To pick you back up from the overbearing sense of melancholy and despair is the epic debut album from American Soul singer, Curtis Mayfield. The opening track, ‘(Don’t Worry) If There Is a Hell Below, We’re All Going To Go’ is a symphony of deeply pitted bass sounds met with a grooving funk sound. This album feels like ska’s early predecessor. You’re also treated to ‘Move On Up’ despite it never reaching chart-topping results as a single, ‘Move On Up’ has solidified itself as a soul music classic enjoyed by everyone alike at some point. It’s either a song you’ve heard deliberately or unintentionally through the radio or during an advert. The lively sound of trumpets and drumming succeeds in lifting spirits and for that song alone. It’s worth listening to the album.
I loved listening to Psychocandy, but Barbed Wire Kisses solidified my adoration for The Jesus and Mary Chain. A series of harsh and scratchy rhythms that conjure up this malevolent and bleak setting. Every song that Jim Reid applies his dark vocals too only adds to this hard-hitting album. A particular favourite is the cover of Bo Diddley’s, ‘Who Do You Love’ which the Mary Chain have succeeded in making their own with overbearing garage fuzz and Jim Reid’s droning voice that makes for a compelling sound of starkness. Throughout this compilation album, we’re also treated to several more covers including The Beach Boys’ ‘Surfin USA’ and ‘Mushroom’ by Can. It’s an undeniable fact that the sounds of mid 60’s garage and surf have influenced the scathing sound of the Mary Chain and these covers do justice in paying homage to their early influences.
Continuing with the present theme of early garage music is the band, Dead Moon. A fully formed garage rock vision that has continued unabated. I can’t recall how I found out about the band – but I’m glad I did. Their album, Unknown Passage has so many shining examples of true unfiltered music making it a severely underrated album. The songs appear to be deceptively simple, but that is only an illusion as there would be only a select few who could even come close to emulating the brilliance of lead singer, Fred Cole. Opening track ‘Dead Moon Night’ best encapsulates their sound fusing the screeching banshee esque voice of Cole fused with deeply ingrained influence from the MC5. Almost every track on this album is a winner, and the doom-laden lyrics make a perfect foil to the fuzzed-out guitar and loose rhythm section.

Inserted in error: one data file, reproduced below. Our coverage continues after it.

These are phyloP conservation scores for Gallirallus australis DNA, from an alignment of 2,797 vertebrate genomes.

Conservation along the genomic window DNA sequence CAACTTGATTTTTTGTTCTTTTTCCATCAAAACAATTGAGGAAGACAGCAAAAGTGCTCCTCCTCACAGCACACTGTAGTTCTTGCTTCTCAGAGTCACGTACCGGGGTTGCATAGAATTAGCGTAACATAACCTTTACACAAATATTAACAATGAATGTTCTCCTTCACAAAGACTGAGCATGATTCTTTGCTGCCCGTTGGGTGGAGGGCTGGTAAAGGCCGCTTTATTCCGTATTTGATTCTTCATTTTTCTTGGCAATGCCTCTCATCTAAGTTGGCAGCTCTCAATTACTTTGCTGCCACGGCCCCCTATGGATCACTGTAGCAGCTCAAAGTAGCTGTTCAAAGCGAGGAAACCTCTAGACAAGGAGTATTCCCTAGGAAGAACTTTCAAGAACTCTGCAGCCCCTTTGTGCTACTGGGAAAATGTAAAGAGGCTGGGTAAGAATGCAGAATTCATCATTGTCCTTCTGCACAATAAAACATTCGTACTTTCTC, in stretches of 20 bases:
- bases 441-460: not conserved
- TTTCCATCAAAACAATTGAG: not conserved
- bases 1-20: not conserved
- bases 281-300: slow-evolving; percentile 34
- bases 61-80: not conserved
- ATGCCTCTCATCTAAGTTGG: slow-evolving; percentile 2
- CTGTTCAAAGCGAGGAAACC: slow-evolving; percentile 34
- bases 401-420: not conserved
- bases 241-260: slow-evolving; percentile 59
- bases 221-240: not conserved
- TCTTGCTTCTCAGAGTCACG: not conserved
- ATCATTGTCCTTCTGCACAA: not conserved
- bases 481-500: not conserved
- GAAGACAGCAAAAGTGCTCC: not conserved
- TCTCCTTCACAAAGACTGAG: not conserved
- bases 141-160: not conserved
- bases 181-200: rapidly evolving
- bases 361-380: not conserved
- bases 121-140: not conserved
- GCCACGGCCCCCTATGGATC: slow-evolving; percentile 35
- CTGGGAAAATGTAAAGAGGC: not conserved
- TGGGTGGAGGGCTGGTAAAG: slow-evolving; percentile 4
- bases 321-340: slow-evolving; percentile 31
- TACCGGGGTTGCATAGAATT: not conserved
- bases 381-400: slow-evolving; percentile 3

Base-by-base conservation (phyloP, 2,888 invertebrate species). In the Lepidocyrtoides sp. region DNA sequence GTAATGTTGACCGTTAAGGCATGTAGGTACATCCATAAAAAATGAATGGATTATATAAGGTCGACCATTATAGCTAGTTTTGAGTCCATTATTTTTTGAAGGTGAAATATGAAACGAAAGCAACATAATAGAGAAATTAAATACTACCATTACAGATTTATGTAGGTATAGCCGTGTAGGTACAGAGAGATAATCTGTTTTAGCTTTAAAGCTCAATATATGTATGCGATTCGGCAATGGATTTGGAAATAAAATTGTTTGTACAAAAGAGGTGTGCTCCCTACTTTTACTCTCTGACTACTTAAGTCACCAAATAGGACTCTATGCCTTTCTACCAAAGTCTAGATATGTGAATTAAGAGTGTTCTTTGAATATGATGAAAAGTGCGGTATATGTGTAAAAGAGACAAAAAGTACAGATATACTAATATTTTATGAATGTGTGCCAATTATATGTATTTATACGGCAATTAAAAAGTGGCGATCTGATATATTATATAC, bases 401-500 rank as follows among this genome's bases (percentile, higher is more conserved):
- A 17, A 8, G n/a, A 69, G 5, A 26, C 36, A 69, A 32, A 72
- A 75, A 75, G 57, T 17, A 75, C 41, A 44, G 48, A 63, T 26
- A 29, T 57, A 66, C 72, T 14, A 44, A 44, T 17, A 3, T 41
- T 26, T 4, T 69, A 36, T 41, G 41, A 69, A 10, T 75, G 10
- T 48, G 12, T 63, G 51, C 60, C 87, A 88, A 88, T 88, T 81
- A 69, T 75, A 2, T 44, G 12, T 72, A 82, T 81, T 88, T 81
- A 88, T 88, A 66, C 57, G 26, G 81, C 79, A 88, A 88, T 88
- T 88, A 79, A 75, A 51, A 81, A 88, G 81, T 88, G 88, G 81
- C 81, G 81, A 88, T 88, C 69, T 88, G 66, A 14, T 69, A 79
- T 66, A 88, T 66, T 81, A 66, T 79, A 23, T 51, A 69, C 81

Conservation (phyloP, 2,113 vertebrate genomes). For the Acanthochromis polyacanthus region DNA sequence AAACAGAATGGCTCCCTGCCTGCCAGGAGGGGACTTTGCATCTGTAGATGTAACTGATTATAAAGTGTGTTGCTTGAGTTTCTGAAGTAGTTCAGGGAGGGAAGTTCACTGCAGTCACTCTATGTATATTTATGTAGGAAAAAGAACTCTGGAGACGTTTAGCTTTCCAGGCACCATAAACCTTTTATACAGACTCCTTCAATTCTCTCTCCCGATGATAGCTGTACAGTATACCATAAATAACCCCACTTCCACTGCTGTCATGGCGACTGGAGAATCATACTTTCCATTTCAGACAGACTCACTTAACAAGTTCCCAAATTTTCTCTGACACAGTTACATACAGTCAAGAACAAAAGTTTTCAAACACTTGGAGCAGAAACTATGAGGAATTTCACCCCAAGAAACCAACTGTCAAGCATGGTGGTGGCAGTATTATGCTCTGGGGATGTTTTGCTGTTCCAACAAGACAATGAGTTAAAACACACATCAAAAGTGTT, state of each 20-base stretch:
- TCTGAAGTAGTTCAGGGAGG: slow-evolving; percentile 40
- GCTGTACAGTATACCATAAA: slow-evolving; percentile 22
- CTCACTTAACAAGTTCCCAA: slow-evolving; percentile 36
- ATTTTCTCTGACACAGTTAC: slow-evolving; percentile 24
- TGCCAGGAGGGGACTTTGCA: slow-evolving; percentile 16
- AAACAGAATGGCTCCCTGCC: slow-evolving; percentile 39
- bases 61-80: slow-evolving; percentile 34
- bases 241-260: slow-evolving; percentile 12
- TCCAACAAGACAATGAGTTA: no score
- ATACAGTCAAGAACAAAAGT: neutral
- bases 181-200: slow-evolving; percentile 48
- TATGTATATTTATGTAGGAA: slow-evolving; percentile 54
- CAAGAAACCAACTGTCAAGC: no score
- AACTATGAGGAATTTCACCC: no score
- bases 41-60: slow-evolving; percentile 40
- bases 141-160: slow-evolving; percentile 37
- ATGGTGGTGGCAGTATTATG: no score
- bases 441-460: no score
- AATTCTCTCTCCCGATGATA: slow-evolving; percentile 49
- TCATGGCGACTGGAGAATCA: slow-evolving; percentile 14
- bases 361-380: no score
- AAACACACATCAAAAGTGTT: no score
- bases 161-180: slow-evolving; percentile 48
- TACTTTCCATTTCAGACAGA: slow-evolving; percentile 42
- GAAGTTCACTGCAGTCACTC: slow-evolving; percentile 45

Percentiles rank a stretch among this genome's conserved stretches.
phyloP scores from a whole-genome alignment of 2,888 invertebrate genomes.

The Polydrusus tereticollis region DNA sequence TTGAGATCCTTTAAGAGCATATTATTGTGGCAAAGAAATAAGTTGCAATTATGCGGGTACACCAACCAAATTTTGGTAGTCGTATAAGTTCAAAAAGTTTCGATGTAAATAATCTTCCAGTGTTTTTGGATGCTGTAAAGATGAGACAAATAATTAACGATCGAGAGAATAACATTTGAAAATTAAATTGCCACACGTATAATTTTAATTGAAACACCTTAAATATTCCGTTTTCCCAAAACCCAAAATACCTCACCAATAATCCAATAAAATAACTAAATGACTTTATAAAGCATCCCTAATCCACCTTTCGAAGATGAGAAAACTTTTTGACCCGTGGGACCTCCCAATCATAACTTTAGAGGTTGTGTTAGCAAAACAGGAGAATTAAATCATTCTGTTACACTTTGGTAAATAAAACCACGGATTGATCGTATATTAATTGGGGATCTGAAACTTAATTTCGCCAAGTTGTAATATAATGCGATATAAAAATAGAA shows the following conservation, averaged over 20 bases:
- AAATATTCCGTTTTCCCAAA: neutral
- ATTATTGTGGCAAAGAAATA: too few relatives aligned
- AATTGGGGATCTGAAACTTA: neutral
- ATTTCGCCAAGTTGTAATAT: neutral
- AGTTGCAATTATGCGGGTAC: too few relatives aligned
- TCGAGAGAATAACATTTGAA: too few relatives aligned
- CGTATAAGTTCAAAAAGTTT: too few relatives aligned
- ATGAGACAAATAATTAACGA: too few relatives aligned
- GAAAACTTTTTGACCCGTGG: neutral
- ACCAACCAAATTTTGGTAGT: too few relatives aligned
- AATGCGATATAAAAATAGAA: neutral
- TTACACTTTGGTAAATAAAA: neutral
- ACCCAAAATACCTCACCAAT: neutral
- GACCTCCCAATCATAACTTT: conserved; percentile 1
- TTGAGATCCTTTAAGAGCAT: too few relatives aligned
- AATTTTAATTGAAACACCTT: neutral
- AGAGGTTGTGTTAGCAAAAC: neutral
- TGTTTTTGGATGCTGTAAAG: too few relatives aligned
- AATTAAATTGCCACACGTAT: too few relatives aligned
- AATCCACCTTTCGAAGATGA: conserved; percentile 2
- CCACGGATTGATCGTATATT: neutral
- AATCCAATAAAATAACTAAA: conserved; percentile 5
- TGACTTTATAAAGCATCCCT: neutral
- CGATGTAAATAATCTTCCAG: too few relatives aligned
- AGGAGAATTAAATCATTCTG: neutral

The Grateful Dead’s eponymous album debuted in 1967 igniting the psychedelic revolution. During this period the band weren’t recognised as being forefathers in folk-rock or a defining symbol for hippie culture. They were positioned in the flourishing garage rock scene that spawned the likes of the MC5 and The Stooges. ‘Morning Dew’ is perhaps the most recognisable song from this album and it’s a song that still takes me by surprise even after having listened to it countless times, it’s the ability to incite an emotional response that keeps the song fresh. It’s a perfectly balanced mix of Jerry Garcia’s softly drawn-out vocals and a symphonic combination of a Vox organ and guitar. Much can be said for ‘this’ version of ‘Morning Dew’ as it happened to be the first incantation of the song before taking on several forms over the band’s career-changing to suit larger audiences down the line. But, the first mix is primitive and raw. ‘New Minglewood Blues’ and ‘Sitting on Top of the World’ reiterate the garage sound, becoming the soundtrack for many San Franciscan acid-test experiences.
To complete the list is Creedence Clearwater Revival’s album, Green River. This album birthed the two most revered songs including ‘Green River‘ and ‘Bad Moon Rising’ my two particular favourites. ‘Bad Moon Rising’ finds itself on the more sinister side of John Fogerty’s lyrical capabilities reinforced with harsh guitar tones. In contrast, the title track ’Green River’ sounds like it belongs in the Louisiana swamps, there is something distinctly countrified about the track. Like its fellows, ‘Green River‘ adheres to a simple but brilliant formula–short and catchy country-rock tinged songs, many of them set to a rockabilly beat, coloured by Fogerty’s foghorn vocals and stinging guitar work.